The Apple Watch. Each week, Educating Modern Learners picks one interesting current event – whether it’s news about education, technology, politics, business, science, or culture – and helps put it in context for school leaders, explaining why the news matters and how it might affect teaching and learning (in the short or in the long run). This week (the week of March 9), Audrey Watters looks at some of the reviews of the new Apple Watch.
Apple first announced its new wearable device last fall, but this week the Apple Watch was officially unveiled at a press event in San Francisco.
While the Apple Watch will go on sale in April, Apple gave the media very few details about the device’s specifications. We know it will run a Watch OS; we know it contains a handful of sensors – gyroscope, accelerometer, compass (magnetometer), heart rate, altimeter (barometer). It appears, based on the demos on stage, to be able to handle email and phone calls. But technical details were still fairly light (something that should raise a lot of scrutiny about security and privacy, particularly considering the “always on” nature of the device and the vast amounts of personal data that it promises to track for you).
The emphasis instead: on the Apple Watch as a luxury item. The different watch cases and bands were showcased. And these correspond to the huge range in price for the device: “the Apple Watch Sport, the low-end model housed in aluminum, starts at $349 for the 38mm model and $399 for the 42mm model. The stainless steel Apple Watch will start at $549 for the 38mm model and $599 for the 42mm model, with prices ranging up to $1,049 and $1,099 depending on the band they’re paired with. The 18-karat gold Apple Watch Edition will start at $10,000. Those will only be available in select retail stores.”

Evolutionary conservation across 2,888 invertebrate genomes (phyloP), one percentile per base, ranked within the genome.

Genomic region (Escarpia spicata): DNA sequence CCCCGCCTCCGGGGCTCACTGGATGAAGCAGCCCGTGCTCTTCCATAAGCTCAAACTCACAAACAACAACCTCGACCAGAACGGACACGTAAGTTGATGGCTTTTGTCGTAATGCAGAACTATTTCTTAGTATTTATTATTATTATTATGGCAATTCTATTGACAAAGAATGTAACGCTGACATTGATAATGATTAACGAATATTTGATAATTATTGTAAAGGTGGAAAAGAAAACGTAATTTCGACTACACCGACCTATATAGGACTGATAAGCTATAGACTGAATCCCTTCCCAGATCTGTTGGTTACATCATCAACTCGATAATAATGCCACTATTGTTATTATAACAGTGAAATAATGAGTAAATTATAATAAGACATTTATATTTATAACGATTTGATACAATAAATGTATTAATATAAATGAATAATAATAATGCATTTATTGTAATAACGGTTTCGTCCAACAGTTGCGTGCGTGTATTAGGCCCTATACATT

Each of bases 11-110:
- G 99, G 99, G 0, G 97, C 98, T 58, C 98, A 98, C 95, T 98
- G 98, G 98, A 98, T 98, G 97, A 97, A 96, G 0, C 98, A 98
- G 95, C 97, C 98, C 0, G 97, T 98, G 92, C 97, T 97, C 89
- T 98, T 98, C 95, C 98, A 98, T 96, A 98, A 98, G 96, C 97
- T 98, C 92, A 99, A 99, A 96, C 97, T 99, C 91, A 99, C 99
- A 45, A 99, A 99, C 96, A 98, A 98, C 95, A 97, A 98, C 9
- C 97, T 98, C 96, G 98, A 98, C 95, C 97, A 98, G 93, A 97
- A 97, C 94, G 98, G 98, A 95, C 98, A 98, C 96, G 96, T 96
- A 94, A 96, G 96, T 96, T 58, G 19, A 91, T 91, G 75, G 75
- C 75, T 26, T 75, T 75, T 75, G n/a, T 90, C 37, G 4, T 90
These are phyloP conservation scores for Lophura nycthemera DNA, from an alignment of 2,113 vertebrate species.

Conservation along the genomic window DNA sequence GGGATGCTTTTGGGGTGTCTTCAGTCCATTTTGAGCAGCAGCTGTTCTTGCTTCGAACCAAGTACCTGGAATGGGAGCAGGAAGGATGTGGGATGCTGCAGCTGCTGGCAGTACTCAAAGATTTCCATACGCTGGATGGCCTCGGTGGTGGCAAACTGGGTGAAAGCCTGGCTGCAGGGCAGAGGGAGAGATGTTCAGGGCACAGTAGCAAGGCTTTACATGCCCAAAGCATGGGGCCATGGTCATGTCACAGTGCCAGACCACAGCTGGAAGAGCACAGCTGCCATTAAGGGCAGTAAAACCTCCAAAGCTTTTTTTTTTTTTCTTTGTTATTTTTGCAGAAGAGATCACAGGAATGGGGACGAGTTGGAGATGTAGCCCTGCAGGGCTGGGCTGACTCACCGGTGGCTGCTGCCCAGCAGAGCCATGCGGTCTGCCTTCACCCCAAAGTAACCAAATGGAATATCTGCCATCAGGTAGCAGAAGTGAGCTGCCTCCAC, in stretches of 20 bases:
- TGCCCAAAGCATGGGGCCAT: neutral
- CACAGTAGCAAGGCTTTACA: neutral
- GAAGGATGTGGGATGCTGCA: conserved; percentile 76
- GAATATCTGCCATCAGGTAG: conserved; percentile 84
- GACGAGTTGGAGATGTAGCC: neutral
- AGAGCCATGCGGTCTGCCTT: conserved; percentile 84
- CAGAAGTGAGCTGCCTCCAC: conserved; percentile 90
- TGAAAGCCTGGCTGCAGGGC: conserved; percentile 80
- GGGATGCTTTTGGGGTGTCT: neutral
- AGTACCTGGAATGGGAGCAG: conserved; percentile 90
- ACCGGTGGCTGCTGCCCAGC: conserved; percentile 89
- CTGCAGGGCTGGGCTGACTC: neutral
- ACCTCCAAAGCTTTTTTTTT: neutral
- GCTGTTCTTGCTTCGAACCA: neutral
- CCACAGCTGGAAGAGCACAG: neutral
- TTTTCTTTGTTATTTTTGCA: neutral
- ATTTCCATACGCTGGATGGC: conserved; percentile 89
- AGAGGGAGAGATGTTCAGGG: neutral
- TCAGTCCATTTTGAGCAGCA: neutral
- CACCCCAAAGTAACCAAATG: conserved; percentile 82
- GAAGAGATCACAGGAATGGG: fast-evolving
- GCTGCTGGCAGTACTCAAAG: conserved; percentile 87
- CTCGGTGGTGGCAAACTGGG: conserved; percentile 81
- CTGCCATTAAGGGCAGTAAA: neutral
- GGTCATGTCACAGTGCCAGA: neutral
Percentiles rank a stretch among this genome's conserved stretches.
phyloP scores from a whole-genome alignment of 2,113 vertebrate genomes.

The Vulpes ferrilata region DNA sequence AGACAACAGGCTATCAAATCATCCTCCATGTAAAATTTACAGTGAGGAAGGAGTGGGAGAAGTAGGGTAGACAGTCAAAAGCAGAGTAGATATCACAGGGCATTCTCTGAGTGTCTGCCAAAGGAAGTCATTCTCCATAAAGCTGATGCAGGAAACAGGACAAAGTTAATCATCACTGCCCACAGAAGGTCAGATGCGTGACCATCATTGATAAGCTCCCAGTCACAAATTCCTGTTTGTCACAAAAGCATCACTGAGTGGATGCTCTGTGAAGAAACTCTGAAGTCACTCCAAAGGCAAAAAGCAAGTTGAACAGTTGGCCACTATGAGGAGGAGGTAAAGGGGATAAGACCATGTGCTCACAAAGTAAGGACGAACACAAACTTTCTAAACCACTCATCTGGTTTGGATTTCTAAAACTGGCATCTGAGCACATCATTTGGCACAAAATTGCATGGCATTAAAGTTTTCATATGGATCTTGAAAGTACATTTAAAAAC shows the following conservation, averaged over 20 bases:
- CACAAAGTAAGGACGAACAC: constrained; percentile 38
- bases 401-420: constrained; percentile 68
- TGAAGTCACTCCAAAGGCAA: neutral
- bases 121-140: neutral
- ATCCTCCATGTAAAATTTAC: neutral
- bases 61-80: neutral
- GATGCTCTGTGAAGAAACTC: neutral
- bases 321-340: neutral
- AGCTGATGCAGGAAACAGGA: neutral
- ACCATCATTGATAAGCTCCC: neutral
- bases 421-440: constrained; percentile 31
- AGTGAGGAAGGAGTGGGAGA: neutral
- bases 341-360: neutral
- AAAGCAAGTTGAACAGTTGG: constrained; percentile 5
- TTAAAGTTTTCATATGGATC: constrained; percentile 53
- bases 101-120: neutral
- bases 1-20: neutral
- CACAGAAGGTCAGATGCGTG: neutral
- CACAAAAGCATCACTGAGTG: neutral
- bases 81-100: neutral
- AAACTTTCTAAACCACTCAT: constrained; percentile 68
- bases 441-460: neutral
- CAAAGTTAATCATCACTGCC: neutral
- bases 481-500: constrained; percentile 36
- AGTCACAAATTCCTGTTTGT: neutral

This is a big shift in the Apple brand, some have argued. Rather than computing devices for everyone, the Apple Watch is clearly a fashion accessory for the very few.
While “wearable technology” often makes the list of up-and-coming trends in education, it’s difficult to see an expensive device like this one becoming that widespread in classrooms. But one of the apps that Apple is featuring in its not-yet-launched Watch App Store caught my eye:
Perhaps this does hint at how many Watch apps will function: they’ll be used to control other Apple devices. That has some unfortunate implications for the classroom (let alone, in this particular case, the home!).
Last fall, education consultant Michael Feldstein wrote a wonderful article, “What the Apple Watch Tells Us About the Future of Ed-Tech.” (Definitely click to read his answer.) I do wonder, however, what this direction – the launch of this luxury watch – can tell us, if anything, about the future of Apple.
Although not mentioned on stage at its press event, Apple appears to be poised to revamp its iPads in Education program to simplify the management of the devices. It’s hard not to see this as a response not only to the longstanding complaints about the complexity of iPad management in schools but also to the growing success of Google Chromebooks in the education market.
Image credits: Apple